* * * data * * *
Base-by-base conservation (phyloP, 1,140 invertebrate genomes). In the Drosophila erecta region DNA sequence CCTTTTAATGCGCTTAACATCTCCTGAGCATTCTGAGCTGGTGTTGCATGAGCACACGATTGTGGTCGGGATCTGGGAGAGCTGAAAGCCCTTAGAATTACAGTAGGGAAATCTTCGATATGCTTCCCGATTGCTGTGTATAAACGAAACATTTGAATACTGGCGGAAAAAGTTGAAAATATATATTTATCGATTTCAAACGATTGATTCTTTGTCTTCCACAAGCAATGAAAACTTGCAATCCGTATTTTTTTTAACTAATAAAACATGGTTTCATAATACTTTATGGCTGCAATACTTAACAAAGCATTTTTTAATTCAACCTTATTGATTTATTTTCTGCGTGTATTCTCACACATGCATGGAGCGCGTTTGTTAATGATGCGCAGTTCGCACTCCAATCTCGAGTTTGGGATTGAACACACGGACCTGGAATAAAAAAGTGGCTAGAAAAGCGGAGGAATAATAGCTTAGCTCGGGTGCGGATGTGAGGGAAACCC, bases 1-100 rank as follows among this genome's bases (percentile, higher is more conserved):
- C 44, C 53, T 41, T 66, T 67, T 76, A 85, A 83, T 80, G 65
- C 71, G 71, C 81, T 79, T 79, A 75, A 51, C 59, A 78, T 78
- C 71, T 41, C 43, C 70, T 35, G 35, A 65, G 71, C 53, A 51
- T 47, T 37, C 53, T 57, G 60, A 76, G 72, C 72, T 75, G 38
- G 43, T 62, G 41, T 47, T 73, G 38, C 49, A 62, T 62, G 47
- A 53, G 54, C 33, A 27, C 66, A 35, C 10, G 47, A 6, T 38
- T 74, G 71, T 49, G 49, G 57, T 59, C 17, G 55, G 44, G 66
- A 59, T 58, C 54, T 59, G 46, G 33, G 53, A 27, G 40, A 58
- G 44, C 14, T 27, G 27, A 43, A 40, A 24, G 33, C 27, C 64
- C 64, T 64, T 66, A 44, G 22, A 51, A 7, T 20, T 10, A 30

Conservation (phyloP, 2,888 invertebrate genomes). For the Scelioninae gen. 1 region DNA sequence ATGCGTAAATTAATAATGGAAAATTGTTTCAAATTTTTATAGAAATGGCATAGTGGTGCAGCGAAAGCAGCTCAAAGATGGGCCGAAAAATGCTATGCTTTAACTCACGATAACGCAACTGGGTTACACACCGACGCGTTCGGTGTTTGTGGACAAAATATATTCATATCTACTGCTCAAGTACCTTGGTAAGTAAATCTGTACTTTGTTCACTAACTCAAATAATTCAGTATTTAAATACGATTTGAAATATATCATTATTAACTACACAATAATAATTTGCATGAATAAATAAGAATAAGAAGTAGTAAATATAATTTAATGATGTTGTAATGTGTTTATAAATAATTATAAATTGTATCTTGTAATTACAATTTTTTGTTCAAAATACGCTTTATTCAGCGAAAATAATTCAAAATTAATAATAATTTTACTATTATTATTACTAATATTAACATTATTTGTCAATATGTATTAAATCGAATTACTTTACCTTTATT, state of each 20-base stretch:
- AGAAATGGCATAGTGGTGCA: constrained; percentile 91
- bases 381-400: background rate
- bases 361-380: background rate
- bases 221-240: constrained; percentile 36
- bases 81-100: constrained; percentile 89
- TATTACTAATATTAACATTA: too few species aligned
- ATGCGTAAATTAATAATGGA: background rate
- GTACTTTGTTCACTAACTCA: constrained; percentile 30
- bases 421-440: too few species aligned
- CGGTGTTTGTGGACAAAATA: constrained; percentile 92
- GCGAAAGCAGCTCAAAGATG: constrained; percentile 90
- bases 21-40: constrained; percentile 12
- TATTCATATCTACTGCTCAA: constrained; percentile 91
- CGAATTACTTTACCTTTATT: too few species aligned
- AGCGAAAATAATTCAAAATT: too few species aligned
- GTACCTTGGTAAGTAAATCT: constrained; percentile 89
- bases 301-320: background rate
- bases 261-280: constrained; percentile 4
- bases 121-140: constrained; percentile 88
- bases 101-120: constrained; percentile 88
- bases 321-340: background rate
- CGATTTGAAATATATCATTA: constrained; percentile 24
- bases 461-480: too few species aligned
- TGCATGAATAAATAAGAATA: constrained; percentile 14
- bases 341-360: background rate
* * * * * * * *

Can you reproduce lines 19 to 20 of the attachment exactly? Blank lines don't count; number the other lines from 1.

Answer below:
- ATGCGTAAATTAATAATGGA: background rate
- GTACTTTGTTCACTAACTCA: constrained; percentile 30